Quantcast Example - P-8690101

 

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T-6A NAVIGATION
CHAPTER FIVE
If the above description is difficult to visualize, draw it out! Resolving the above information,
the aircraft is 2 NM left of planned course. With a time in of 6+40, options are as follows:
"Right 009, time in 6+40, time out 10+40."
"Right 019, time in 6+40, time out 8+40"
BDHI Corrections - This correction is typically a faster and less complicated means to return to
course centerline on the appropriate heading, but it has tradeoffs. Once you commence a BDHI,
for instance, you might not be able to fix how far off course you would have become, and you
have added a certain amount of time (by traveling a longer distance) to the ensuing checkpoint.
If able, attempt to estimate your distance off course before initiating a BDHI correction. This
will be helpful in later determining wind effects. You may utilize the BDHI correction with any
identified point along the route, whether a turnpoint or intermediate checkpoint.
Example
The next turnpoint (a large lock and dam) is visible two minutes prior to the turn. Unfortunately,
instead of being at the 12 o'clock position, it is about 10 right of the aircraft track. It is obvious
the aircraft is off course, but by exactly how much is unknown.
This is the situation where BDHI corrections are most helpful. The goal of this maneuver is to
intercept the flight planned course inbound to the checkpoint on the correct heading. It is NOT a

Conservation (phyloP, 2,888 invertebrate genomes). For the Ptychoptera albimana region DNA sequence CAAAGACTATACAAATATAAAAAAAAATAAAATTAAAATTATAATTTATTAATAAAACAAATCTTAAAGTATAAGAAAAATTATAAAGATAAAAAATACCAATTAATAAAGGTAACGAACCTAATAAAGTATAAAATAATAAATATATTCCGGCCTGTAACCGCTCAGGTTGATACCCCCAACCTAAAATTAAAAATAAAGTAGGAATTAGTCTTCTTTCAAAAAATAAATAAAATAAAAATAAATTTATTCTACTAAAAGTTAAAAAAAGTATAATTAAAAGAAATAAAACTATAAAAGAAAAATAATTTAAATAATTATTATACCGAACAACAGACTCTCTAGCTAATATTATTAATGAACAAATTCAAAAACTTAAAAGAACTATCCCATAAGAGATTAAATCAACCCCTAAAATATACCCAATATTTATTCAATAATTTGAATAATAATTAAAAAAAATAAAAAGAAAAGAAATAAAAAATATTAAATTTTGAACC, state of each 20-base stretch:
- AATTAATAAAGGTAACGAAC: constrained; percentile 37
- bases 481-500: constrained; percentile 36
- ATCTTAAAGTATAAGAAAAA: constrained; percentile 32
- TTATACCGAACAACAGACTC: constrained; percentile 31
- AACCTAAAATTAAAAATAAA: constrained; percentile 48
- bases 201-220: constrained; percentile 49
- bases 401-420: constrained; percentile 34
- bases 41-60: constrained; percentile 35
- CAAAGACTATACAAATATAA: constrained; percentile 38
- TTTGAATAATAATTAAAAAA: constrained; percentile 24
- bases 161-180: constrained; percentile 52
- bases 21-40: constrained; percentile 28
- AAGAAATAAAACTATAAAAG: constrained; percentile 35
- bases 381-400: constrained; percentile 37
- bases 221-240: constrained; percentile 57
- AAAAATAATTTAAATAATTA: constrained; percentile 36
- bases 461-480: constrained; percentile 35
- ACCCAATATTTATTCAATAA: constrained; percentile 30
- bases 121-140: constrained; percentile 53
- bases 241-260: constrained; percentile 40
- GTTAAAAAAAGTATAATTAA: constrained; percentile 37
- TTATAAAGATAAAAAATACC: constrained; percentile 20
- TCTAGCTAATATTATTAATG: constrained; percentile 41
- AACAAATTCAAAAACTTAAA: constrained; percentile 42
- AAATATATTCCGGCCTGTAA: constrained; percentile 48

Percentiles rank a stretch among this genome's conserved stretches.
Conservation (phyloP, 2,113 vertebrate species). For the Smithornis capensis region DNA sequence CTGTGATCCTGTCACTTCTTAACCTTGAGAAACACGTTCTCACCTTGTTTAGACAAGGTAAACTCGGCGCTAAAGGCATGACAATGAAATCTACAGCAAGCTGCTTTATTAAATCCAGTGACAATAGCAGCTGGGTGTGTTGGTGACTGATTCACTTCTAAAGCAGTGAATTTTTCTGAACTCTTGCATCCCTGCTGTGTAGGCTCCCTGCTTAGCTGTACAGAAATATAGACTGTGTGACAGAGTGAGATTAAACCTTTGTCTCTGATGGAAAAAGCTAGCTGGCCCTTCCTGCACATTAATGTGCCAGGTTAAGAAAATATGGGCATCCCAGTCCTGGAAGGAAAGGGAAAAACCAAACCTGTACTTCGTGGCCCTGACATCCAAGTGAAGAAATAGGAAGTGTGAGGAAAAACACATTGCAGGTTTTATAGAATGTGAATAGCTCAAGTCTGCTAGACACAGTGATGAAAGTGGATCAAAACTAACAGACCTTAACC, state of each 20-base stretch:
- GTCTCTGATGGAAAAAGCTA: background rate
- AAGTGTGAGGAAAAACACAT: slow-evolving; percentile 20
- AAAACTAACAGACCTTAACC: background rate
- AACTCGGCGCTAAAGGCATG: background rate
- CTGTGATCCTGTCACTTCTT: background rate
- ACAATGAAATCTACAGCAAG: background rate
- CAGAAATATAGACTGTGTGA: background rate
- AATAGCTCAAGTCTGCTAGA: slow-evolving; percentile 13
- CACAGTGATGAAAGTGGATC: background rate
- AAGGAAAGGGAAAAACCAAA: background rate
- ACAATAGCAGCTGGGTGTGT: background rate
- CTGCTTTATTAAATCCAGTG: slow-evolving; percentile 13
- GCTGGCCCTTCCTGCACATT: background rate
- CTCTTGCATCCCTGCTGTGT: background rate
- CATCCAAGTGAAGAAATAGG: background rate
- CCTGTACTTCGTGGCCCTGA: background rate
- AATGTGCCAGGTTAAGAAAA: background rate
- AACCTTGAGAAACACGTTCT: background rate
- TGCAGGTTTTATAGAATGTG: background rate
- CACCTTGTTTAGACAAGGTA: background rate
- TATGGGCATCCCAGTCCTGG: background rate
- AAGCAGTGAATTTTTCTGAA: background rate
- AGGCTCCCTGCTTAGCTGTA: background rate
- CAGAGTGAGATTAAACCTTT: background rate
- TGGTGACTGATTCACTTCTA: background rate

homing maneuver! It is similar to intercepting and maintaining a radial to a NAVAID, only the
NAVAID is a visual checkpoint and the radial is our flight planned magnetic course (hence the
term "BDHI correction" - Bearing Distance Heading Intercept).
To perform a BDHI correction, the following conditions must exist:
1.
For intermediate checkpoints, the point must be on or closer to course than the aircraft.
2.
The point must be in sight and within 30 of compensated heading (11 to 1 o'clock). This
limitation prevents doing an excessive turning or "S-turn"
correction to course.
3.
A standard course correction is not practical prior to passing the point. For example, your
turnpoint is in sight and the aircraft is approximately 1/3 mile off course. None of the standard
course corrections adequately apply (i.e., mile and 1 minute increments).
BDHI corrections follow this basic format:
1.
Call for a 30 turn from compensated heading towards the checkpoint.
2.
As the aircraft turns to the new heading, the point will drift to the opposite side of
the 12 o'clock position. Call "steady up" after this occurs.
FLIGHT PROCEDURES
5-15


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